A research group from the Xian Institute of Optics and Precision Mechanics (XIOPM) has recently proposed a histogram clustering (HC) method to accelerate fluorescence lifetime imaging (FLIM) analysis in pixel-wise and global fitting modes. Their up-to-date results were published in Optics Express.
FLIM is a crucial technique for assessing microenvironments of fluorophores. The fluorescence decay is usually modeled as a sum of exponential decay functions and a fluorescence decay histogram can be measured by a TCSPC system. But in the process of measurement, low photon efficiency and slow analysis have become the main bottleneck.
To enhance the analysis, several deconvolution methods have been developed such as the Laguerre expansion, the non-fitting and the global fitting methods. But these conventional methods are still not fast enough for growing demands for real-time FLlM.
Combining with a considerable number of simulated and experimental datasets, the researchers above presented a histogram clustering (HC) method. They believed that this method can not only increase analysis speed but also enhance lifetime estimation accuracy.
HC method sorts histograms with similar profiles in a dataset into several clusters, and if histograms have similar decay profiles, they are supposed to show similar decay parameters. Therefore, the researchers can average similar decay profiles in a cluster into one profile to estimate decay parameters and then assign them to all pixels. With this arrangement, we only need to process clusters instead of histograms, thus significantly speedups FLIM analysis.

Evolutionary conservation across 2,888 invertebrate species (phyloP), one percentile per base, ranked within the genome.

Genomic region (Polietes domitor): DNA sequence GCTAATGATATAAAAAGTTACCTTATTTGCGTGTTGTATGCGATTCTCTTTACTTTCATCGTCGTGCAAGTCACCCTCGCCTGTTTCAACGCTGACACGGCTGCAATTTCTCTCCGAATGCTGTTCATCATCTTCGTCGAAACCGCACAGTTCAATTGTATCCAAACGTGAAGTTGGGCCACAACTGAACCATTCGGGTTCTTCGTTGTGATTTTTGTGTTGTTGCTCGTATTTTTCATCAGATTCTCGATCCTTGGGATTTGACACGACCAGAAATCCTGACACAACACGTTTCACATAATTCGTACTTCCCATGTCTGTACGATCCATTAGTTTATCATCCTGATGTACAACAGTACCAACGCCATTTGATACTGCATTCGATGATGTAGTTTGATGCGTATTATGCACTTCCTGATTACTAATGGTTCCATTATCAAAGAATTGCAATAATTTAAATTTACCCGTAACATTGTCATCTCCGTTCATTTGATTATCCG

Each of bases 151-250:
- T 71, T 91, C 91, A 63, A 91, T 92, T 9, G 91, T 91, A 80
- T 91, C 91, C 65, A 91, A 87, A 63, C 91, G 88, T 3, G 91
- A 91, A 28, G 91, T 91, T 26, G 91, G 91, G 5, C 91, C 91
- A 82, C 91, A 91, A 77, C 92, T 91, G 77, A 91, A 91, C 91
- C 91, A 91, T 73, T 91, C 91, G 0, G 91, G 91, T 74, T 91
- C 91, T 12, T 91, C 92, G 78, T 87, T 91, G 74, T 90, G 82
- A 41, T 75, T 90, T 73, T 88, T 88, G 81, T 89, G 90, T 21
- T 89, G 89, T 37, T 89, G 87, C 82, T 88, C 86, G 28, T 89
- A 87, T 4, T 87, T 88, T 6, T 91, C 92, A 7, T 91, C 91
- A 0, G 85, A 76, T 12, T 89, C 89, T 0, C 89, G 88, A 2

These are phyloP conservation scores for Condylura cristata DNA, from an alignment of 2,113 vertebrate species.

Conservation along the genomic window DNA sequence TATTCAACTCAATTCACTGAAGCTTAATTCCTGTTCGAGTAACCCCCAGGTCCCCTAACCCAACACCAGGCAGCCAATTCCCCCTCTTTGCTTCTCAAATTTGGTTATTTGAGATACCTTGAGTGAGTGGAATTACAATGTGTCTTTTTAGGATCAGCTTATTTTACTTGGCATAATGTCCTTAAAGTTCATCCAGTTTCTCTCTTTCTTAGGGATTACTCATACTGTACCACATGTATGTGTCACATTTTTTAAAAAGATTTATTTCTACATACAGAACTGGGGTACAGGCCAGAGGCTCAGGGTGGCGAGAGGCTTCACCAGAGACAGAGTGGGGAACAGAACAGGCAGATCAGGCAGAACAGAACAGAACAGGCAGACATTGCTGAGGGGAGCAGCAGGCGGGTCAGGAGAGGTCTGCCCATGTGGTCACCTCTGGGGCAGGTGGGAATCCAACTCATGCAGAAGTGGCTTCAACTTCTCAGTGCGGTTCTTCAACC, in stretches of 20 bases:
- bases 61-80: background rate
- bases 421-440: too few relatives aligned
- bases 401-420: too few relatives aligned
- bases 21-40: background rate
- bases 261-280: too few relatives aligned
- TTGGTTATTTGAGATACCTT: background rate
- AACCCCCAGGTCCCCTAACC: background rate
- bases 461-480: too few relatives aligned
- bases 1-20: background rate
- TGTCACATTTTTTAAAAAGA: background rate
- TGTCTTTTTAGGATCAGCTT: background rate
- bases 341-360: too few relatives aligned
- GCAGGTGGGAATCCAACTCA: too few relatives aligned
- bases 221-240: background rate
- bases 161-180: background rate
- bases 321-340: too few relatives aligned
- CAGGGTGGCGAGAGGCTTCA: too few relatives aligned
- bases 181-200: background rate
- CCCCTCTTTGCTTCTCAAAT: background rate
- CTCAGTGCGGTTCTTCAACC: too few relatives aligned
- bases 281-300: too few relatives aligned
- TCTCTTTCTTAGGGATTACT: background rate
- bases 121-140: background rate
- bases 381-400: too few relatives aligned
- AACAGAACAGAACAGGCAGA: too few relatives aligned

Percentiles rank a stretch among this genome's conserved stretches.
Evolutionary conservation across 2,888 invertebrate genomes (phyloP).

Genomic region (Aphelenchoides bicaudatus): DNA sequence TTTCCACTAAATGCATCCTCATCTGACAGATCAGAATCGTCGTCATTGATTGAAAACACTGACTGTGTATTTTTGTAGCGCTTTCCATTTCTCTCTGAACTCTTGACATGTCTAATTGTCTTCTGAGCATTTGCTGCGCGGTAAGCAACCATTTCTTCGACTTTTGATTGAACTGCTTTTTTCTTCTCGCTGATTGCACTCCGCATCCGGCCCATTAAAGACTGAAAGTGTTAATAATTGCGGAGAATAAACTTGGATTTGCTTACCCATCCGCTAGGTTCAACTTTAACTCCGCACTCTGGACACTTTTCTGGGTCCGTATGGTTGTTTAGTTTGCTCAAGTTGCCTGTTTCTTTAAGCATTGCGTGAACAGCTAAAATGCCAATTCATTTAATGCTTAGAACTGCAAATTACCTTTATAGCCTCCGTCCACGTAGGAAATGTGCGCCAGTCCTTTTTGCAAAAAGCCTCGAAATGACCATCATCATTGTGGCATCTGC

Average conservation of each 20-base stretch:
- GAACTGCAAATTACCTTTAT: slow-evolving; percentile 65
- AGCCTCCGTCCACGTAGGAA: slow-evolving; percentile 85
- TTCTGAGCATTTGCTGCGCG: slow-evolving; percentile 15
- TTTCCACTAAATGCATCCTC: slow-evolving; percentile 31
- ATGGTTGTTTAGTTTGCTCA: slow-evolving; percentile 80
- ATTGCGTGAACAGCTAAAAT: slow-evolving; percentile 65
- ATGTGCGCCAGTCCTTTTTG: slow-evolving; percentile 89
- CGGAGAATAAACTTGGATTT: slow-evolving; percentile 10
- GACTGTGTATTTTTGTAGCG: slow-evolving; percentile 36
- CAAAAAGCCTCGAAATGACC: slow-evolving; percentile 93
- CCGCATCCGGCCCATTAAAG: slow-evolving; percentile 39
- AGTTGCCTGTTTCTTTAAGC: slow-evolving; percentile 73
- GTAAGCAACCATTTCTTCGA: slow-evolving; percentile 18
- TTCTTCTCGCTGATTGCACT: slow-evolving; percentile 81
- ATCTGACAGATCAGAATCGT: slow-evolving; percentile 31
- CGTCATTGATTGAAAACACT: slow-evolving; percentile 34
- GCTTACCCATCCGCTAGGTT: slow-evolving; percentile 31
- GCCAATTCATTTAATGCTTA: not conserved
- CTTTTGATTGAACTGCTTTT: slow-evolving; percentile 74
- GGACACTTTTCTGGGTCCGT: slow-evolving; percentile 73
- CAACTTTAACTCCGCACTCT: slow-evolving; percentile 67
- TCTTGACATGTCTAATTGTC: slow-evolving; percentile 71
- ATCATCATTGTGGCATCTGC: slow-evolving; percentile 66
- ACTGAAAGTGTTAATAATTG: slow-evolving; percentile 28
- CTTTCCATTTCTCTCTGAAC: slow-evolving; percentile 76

Moreover, by taking the average of histograms for lifetime determination, the HC method can increase the number of photon counts and reduces noise, so it has higher accuracy than those of individual histograms in decay parameters estimating.
Finally, the researchers assessed HC methods with both simulated and experimental datasets. The results also confirmed the high efficiency and accuracy of this method.
The researchers believed that the proposed HC method can benefit applications demanding real-time FLIM such as clinical diagnosis and fast screening.
This work was supported by the Science Foundation of the Chinese Academy of Sciences, Strategic Priority Research Program of Chinese Academy of Sciences, National Natural Science Foundation of China, Medical Research Scotland and Engineering and Physical Sciences Research Council.
Comparison of algorithms with and without HC (Image by XIOPM)